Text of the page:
Please believe me when I tell you that you have the correct analogy in saying your son and our politicians share simply chose to highlight them in terms of the wrong side. To me it is the Democrats who have stubbornly held onto the belief that they know better than we (the citizens) about what is best for us. Their arrogance is straight out of George W. Bush's manual on how to get things done in Washington! I say we start all over again...and by that I mean our political system and mentality.

  2. Hello and thanks for reading. I sincerely appreciate it and hope you'll keep doing so.

    But there are a couple of things I think you should remember:

    Early in 2009 the President signed into law a $787 billion dollar stimulus package (which many liberal economists thought was too small) What should he do - sign another? Do you think Congress or the people would allow it? Right, of course not. For the record about $250 Billion of that bill was tax cuts to satisfy Republicans yet not a single one voted for it. Bipartisanship indeed.

    You've also forgotten that the health care bill passed *both* houses of Congress last year on "up or down" votes and then it happened again this week. Twice in each house. F-? Really?

    You say that I scare you because I don't look at "REAL numbers". What numbers? The CBO's? That's not "either side of the debate" - they're as nonpartisan as you get in Washington. They gave it a thumbs up and the strongest disagreement I saw with any shred of credibility at all was from Douglass Holtz-Eakin who, as John McCain's chief economic adviser, wouldn't have an axe to grind, now would he?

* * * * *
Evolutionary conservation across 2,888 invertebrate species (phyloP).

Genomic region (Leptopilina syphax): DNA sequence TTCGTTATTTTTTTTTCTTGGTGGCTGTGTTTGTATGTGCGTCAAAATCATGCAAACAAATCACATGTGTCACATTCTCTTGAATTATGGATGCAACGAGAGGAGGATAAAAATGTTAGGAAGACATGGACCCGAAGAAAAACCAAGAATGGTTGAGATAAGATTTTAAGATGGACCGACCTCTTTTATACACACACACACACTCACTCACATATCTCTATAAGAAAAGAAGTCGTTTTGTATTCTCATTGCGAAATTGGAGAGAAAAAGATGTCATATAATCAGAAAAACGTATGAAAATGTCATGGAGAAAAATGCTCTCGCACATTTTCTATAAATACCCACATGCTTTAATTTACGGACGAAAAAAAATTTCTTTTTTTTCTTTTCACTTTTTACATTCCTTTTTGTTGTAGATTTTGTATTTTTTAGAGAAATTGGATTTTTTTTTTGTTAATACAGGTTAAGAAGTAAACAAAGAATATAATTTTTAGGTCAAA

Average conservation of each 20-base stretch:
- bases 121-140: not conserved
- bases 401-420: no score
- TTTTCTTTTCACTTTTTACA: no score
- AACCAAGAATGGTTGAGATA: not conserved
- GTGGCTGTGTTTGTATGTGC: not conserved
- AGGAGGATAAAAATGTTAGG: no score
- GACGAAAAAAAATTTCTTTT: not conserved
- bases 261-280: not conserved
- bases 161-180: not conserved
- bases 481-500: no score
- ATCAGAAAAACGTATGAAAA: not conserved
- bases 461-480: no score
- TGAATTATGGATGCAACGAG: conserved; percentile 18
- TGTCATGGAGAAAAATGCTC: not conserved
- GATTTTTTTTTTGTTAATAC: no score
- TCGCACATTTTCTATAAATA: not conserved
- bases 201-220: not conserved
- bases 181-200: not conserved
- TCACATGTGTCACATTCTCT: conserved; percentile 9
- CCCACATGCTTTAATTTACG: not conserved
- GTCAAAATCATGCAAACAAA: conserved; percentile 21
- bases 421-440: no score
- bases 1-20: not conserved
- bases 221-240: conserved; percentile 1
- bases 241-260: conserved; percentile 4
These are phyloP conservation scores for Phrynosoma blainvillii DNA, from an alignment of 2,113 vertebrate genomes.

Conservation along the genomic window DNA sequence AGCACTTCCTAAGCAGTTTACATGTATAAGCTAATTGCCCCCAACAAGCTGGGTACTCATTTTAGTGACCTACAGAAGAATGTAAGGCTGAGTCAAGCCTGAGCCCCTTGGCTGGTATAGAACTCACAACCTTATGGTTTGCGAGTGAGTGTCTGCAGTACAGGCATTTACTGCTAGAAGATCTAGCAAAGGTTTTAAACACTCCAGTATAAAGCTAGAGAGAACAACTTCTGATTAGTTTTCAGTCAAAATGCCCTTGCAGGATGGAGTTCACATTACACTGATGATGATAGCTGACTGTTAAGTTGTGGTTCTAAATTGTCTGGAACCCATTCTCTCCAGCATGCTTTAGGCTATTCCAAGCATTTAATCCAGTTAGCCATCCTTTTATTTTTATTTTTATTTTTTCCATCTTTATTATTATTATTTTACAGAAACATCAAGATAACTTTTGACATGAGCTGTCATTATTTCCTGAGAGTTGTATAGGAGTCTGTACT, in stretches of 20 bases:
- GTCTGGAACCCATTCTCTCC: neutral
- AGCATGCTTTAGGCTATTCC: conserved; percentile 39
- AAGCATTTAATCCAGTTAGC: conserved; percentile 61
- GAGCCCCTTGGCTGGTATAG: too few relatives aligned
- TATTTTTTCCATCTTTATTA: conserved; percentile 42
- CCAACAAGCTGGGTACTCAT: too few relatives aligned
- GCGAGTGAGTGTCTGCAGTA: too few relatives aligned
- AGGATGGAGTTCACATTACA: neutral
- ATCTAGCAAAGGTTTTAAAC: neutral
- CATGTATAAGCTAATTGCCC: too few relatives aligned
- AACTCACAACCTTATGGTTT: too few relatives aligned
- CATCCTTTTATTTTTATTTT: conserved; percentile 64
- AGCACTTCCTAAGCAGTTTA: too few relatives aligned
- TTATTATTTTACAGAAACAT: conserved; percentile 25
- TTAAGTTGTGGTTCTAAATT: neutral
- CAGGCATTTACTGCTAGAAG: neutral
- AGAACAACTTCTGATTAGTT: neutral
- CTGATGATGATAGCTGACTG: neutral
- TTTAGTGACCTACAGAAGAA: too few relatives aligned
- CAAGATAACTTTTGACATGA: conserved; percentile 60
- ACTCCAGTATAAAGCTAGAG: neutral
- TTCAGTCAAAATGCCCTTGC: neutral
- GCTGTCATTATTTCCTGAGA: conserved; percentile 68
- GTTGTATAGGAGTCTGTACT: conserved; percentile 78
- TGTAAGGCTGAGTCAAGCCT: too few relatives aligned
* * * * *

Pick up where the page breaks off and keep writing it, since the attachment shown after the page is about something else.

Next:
What the Democrats have stubbornly held on to is the belief that they were elected to get things done, like health care reform and ending the war in Iraq. The more private citizens know about the health care bill the more they like it. So should Congress listen to them or the uninformed who get their news only from Fox and Limbaugh? Now there's a scary thought, indeed.

    Exactly 1 Republican voted for health care reform in 2009 despite all of the Republican provisions Democrats added to attract them to it. Single-payer (a genuine liberal idea) was never even on the table. The weak public option was ultimately negotiated away. At the end the thing came out more conservative than the bill Richard Nixon, a Republican remember, proposed in 1974. And yet this week exactly 0 Republicans voted for any of it. Why should the Democrats cede any ideas to them when they're just going to continue to obstruct, lie and vote no anyway?

    Speaking of which have you seen what's been going on the last two days? Republicans are blocking *all* committee activity in the Senate simply because they lost. That's infantile.

    And while I do appreciate your comments and I invite you to keep reading and posting, reality is strengthening my analogy daily.